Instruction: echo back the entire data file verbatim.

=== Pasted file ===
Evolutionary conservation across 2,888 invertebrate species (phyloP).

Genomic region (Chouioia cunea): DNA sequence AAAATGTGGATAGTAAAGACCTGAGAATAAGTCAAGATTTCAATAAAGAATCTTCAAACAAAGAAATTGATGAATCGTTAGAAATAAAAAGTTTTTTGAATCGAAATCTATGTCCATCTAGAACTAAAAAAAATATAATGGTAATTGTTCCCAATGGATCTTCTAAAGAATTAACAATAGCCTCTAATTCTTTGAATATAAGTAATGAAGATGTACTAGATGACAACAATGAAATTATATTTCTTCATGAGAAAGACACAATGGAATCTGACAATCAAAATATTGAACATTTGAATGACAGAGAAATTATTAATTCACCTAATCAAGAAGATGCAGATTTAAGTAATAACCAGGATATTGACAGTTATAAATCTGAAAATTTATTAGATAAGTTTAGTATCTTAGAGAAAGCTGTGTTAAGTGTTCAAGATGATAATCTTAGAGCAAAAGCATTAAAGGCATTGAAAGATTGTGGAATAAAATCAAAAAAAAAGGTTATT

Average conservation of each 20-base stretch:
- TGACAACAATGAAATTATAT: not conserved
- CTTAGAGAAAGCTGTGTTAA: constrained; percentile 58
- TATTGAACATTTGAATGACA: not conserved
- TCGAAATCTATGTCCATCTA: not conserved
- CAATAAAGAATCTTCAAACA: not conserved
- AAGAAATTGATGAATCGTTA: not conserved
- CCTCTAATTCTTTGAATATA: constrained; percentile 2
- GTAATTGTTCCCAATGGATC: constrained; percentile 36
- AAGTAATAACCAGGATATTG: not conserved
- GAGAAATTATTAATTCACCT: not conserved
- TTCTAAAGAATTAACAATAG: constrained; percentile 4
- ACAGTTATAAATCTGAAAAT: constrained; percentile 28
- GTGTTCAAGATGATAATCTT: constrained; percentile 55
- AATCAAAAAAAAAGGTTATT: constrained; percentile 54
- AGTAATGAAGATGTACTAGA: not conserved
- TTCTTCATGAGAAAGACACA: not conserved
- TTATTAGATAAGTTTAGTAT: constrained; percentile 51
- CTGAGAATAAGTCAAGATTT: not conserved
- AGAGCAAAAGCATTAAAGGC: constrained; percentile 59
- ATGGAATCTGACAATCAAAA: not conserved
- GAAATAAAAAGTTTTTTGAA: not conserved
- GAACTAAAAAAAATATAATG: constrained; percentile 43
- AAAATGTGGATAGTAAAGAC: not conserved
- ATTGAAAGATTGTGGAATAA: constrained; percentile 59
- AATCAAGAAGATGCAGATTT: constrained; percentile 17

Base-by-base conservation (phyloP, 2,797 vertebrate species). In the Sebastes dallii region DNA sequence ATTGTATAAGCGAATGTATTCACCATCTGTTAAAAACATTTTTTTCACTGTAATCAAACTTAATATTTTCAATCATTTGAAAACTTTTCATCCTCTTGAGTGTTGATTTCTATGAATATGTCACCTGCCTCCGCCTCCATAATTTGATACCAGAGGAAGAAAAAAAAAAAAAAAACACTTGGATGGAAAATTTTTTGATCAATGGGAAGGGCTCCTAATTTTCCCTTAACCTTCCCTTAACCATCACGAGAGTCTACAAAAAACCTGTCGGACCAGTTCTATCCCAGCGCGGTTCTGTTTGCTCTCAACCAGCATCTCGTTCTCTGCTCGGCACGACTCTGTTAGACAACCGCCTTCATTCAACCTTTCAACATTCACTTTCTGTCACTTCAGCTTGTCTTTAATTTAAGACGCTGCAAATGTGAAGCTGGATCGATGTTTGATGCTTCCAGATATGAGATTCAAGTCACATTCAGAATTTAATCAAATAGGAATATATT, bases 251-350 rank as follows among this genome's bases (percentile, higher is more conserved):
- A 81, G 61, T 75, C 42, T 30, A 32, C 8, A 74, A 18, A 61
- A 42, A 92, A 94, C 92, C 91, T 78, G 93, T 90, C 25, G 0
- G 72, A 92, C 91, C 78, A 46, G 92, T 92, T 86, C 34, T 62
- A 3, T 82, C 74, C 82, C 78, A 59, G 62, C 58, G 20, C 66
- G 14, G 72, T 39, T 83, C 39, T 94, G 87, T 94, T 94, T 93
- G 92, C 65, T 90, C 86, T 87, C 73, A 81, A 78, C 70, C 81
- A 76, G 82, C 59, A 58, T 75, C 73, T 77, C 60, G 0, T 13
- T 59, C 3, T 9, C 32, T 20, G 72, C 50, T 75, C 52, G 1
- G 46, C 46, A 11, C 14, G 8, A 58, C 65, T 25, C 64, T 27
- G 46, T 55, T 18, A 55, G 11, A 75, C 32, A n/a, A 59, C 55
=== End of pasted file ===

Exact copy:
Evolutionary conservation across 2,888 invertebrate species (phyloP).

Genomic region (Chouioia cunea): DNA sequence AAAATGTGGATAGTAAAGACCTGAGAATAAGTCAAGATTTCAATAAAGAATCTTCAAACAAAGAAATTGATGAATCGTTAGAAATAAAAAGTTTTTTGAATCGAAATCTATGTCCATCTAGAACTAAAAAAAATATAATGGTAATTGTTCCCAATGGATCTTCTAAAGAATTAACAATAGCCTCTAATTCTTTGAATATAAGTAATGAAGATGTACTAGATGACAACAATGAAATTATATTTCTTCATGAGAAAGACACAATGGAATCTGACAATCAAAATATTGAACATTTGAATGACAGAGAAATTATTAATTCACCTAATCAAGAAGATGCAGATTTAAGTAATAACCAGGATATTGACAGTTATAAATCTGAAAATTTATTAGATAAGTTTAGTATCTTAGAGAAAGCTGTGTTAAGTGTTCAAGATGATAATCTTAGAGCAAAAGCATTAAAGGCATTGAAAGATTGTGGAATAAAATCAAAAAAAAAGGTTATT

Average conservation of each 20-base stretch:
- TGACAACAATGAAATTATAT: not conserved
- CTTAGAGAAAGCTGTGTTAA: constrained; percentile 58
- TATTGAACATTTGAATGACA: not conserved
- TCGAAATCTATGTCCATCTA: not conserved
- CAATAAAGAATCTTCAAACA: not conserved
- AAGAAATTGATGAATCGTTA: not conserved
- CCTCTAATTCTTTGAATATA: constrained; percentile 2
- GTAATTGTTCCCAATGGATC: constrained; percentile 36
- AAGTAATAACCAGGATATTG: not conserved
- GAGAAATTATTAATTCACCT: not conserved
- TTCTAAAGAATTAACAATAG: constrained; percentile 4
- ACAGTTATAAATCTGAAAAT: constrained; percentile 28
- GTGTTCAAGATGATAATCTT: constrained; percentile 55
- AATCAAAAAAAAAGGTTATT: constrained; percentile 54
- AGTAATGAAGATGTACTAGA: not conserved
- TTCTTCATGAGAAAGACACA: not conserved
- TTATTAGATAAGTTTAGTAT: constrained; percentile 51
- CTGAGAATAAGTCAAGATTT: not conserved
- AGAGCAAAAGCATTAAAGGC: constrained; percentile 59
- ATGGAATCTGACAATCAAAA: not conserved
- GAAATAAAAAGTTTTTTGAA: not conserved
- GAACTAAAAAAAATATAATG: constrained; percentile 43
- AAAATGTGGATAGTAAAGAC: not conserved
- ATTGAAAGATTGTGGAATAA: constrained; percentile 59
- AATCAAGAAGATGCAGATTT: constrained; percentile 17

Base-by-base conservation (phyloP, 2,797 vertebrate species). In the Sebastes dallii region DNA sequence ATTGTATAAGCGAATGTATTCACCATCTGTTAAAAACATTTTTTTCACTGTAATCAAACTTAATATTTTCAATCATTTGAAAACTTTTCATCCTCTTGAGTGTTGATTTCTATGAATATGTCACCTGCCTCCGCCTCCATAATTTGATACCAGAGGAAGAAAAAAAAAAAAAAAACACTTGGATGGAAAATTTTTTGATCAATGGGAAGGGCTCCTAATTTTCCCTTAACCTTCCCTTAACCATCACGAGAGTCTACAAAAAACCTGTCGGACCAGTTCTATCCCAGCGCGGTTCTGTTTGCTCTCAACCAGCATCTCGTTCTCTGCTCGGCACGACTCTGTTAGACAACCGCCTTCATTCAACCTTTCAACATTCACTTTCTGTCACTTCAGCTTGTCTTTAATTTAAGACGCTGCAAATGTGAAGCTGGATCGATGTTTGATGCTTCCAGATATGAGATTCAAGTCACATTCAGAATTTAATCAAATAGGAATATATT, bases 251-350 rank as follows among this genome's bases (percentile, higher is more conserved):
- A 81, G 61, T 75, C 42, T 30, A 32, C 8, A 74, A 18, A 61
- A 42, A 92, A 94, C 92, C 91, T 78, G 93, T 90, C 25, G 0
- G 72, A 92, C 91, C 78, A 46, G 92, T 92, T 86, C 34, T 62
- A 3, T 82, C 74, C 82, C 78, A 59, G 62, C 58, G 20, C 66
- G 14, G 72, T 39, T 83, C 39, T 94, G 87, T 94, T 94, T 93
- G 92, C 65, T 90, C 86, T 87, C 73, A 81, A 78, C 70, C 81
- A 76, G 82, C 59, A 58, T 75, C 73, T 77, C 60, G 0, T 13
- T 59, C 3, T 9, C 32, T 20, G 72, C 50, T 75, C 52, G 1
- G 46, C 46, A 11, C 14, G 8, A 58, C 65, T 25, C 64, T 27
- G 46, T 55, T 18, A 55, G 11, A 75, C 32, A n/a, A 59, C 55